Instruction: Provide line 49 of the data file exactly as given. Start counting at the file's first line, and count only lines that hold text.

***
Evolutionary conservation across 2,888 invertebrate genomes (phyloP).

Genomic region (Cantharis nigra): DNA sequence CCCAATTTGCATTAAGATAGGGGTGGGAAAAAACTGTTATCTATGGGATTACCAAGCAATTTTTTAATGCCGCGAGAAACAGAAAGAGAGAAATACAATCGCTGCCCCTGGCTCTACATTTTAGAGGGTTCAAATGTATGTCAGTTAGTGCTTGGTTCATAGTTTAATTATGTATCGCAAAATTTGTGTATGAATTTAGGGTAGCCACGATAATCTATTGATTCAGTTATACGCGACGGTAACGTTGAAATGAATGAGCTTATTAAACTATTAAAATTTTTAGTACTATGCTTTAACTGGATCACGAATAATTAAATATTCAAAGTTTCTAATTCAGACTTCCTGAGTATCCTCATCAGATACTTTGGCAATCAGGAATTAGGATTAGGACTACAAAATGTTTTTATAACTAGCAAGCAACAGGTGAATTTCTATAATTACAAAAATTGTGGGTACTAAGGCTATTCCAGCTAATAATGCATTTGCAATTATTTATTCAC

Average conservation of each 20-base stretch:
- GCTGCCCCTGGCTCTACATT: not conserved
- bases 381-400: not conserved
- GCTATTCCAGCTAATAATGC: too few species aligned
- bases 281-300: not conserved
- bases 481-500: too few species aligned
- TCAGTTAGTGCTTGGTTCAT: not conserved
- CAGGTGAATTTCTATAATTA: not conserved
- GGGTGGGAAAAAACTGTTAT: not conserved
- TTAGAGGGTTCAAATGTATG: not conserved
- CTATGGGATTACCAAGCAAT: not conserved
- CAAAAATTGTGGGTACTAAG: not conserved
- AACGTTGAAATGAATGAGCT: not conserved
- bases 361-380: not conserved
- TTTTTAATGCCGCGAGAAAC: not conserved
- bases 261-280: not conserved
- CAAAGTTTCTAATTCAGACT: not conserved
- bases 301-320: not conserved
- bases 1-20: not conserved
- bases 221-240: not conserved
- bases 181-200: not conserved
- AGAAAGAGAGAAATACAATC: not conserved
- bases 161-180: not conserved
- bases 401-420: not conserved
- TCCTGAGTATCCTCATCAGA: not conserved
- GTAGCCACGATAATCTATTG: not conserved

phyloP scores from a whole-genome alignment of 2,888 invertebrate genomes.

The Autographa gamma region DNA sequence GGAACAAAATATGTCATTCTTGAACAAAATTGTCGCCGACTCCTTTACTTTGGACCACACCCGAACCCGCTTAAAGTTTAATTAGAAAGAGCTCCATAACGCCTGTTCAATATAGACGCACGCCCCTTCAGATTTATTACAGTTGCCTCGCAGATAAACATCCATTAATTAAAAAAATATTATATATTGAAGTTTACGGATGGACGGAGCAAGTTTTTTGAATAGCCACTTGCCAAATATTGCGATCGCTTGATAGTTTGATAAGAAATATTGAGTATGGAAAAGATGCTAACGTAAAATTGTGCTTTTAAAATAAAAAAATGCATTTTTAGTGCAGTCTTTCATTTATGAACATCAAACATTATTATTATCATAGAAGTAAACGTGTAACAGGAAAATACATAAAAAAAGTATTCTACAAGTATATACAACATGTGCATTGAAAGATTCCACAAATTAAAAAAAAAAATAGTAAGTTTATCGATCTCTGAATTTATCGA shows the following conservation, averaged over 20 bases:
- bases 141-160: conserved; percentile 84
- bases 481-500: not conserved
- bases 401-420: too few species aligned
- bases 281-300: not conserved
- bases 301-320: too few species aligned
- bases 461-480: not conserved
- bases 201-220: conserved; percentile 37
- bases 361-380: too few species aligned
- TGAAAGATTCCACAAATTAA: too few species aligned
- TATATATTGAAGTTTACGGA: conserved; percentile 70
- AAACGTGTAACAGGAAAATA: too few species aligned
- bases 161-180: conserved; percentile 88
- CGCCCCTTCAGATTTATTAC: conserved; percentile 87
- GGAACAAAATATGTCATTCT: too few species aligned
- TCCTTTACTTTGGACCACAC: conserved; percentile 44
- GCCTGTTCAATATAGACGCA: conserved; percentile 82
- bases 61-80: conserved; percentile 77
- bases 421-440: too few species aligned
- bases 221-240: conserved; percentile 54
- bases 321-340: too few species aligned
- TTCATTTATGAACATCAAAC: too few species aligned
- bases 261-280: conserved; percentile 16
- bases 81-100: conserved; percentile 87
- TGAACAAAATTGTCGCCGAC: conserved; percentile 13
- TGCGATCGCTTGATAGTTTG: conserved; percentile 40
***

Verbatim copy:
- bases 221-240: conserved; percentile 54